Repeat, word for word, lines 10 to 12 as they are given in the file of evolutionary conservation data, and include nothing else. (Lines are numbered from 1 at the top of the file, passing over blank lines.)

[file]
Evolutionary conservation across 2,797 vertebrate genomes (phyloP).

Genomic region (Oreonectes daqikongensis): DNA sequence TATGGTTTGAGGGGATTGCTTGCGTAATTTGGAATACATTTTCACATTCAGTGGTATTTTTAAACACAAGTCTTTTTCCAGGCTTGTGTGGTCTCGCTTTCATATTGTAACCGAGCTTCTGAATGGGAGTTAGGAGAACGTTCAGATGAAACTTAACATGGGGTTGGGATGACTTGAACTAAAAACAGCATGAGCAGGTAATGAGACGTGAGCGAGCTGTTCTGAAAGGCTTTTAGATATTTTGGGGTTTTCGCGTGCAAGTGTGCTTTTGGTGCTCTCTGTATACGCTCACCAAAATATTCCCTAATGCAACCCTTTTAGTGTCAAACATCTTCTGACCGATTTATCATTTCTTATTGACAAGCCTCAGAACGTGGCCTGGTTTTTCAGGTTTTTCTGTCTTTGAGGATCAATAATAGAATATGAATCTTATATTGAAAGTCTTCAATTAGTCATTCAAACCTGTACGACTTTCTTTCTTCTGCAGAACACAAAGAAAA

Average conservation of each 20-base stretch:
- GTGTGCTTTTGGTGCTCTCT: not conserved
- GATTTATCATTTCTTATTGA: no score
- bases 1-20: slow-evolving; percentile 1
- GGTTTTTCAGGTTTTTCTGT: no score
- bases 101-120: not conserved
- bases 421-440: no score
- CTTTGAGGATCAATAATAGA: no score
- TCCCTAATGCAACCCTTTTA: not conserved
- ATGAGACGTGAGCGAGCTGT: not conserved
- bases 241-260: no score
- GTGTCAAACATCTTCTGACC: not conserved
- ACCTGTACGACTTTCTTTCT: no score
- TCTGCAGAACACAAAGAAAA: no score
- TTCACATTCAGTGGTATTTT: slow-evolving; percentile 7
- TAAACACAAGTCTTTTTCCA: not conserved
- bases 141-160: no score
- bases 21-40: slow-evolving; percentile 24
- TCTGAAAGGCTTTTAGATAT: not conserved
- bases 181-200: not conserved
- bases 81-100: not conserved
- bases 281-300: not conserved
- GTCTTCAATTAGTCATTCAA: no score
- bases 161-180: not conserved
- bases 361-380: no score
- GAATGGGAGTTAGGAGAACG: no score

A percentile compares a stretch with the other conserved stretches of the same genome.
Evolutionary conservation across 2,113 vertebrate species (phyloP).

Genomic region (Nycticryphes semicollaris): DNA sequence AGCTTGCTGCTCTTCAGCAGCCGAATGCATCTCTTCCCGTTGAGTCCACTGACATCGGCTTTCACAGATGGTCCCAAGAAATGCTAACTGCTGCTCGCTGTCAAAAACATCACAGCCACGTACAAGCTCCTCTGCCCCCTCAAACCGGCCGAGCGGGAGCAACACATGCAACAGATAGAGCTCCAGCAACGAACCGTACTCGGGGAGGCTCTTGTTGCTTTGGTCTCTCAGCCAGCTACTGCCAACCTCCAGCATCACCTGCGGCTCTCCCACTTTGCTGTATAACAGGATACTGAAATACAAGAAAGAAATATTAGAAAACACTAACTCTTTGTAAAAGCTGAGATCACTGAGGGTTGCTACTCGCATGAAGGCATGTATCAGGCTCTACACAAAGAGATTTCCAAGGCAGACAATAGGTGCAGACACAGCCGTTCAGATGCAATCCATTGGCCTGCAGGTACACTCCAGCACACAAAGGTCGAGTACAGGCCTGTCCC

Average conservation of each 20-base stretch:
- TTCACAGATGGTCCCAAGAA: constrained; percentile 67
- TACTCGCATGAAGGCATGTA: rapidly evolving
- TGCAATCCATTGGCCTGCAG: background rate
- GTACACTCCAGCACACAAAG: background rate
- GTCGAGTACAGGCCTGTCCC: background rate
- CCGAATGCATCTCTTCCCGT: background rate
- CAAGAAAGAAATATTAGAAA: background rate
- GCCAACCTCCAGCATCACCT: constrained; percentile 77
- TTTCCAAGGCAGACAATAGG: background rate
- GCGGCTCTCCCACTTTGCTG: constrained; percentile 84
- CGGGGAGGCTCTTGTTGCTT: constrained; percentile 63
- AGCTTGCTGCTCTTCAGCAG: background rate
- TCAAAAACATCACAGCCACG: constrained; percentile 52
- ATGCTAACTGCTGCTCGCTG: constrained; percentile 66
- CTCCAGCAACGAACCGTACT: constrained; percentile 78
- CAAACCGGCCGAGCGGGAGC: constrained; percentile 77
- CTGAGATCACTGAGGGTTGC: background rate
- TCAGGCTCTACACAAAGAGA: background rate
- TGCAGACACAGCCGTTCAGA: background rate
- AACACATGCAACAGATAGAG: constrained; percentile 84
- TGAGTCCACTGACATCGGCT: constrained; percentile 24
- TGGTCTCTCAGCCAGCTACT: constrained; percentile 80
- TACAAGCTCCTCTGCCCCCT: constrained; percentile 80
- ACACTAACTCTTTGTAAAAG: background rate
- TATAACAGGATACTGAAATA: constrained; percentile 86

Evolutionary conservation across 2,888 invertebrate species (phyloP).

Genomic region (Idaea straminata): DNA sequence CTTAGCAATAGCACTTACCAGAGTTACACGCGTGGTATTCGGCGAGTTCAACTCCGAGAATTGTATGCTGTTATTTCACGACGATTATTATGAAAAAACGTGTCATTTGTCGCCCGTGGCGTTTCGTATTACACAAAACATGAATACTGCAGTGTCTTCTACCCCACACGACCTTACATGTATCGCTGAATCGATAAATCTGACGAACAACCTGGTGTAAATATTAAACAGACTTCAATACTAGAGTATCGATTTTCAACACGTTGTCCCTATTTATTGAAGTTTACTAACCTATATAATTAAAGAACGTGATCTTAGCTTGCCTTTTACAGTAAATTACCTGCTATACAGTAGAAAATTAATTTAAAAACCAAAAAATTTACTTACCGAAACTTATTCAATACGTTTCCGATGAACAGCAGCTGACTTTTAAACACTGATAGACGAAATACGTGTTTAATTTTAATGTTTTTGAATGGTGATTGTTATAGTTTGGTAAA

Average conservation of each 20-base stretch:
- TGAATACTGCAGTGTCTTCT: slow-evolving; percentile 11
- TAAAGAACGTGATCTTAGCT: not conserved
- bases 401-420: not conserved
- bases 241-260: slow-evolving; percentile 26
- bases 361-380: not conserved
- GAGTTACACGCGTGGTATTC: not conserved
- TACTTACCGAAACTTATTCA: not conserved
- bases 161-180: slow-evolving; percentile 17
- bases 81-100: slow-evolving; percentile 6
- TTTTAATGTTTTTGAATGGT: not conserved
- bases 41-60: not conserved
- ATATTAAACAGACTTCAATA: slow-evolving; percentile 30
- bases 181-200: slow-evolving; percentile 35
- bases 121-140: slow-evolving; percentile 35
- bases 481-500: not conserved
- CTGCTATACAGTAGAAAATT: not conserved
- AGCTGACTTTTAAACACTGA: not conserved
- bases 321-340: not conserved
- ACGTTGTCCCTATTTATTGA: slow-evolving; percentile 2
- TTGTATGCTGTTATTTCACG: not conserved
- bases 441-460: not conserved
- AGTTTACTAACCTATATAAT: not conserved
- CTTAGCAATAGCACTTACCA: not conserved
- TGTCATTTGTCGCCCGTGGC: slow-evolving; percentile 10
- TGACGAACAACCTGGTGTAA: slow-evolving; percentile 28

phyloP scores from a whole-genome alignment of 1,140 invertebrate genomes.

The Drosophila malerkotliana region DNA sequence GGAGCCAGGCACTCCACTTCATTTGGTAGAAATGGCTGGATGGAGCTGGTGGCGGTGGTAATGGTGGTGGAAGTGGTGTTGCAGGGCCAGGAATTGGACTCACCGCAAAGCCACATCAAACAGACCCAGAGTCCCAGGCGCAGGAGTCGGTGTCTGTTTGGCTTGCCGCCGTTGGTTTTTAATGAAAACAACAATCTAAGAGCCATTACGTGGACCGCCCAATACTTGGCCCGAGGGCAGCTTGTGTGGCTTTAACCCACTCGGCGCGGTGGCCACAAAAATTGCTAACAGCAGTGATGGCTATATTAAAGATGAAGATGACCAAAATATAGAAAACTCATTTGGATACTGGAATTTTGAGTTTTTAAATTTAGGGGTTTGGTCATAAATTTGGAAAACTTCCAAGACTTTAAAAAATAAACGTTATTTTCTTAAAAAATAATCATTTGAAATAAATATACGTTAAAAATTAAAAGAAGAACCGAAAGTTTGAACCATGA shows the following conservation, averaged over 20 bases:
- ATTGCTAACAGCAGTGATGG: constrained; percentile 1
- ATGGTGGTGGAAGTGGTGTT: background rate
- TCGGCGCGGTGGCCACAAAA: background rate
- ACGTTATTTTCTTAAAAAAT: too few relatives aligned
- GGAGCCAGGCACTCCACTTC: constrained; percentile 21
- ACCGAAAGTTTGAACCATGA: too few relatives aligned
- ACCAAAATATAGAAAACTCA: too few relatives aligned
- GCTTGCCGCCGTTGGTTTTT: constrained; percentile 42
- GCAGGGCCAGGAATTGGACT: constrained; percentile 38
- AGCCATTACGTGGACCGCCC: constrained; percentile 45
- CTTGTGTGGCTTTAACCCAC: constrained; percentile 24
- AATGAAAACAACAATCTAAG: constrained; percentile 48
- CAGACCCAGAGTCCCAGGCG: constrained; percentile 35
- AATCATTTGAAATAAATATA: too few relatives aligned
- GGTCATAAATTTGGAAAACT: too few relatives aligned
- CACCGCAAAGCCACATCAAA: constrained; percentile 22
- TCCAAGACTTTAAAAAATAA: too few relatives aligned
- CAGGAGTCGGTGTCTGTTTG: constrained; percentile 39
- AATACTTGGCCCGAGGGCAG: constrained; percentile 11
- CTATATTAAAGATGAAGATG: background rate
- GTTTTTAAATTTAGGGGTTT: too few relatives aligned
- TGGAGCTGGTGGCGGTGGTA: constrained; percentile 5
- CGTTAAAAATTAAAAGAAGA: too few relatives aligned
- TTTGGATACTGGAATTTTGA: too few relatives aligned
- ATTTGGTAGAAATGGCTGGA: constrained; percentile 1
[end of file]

- CTTTGAGGATCAATAATAGA: no score
- TCCCTAATGCAACCCTTTTA: not conserved
- ATGAGACGTGAGCGAGCTGT: not conserved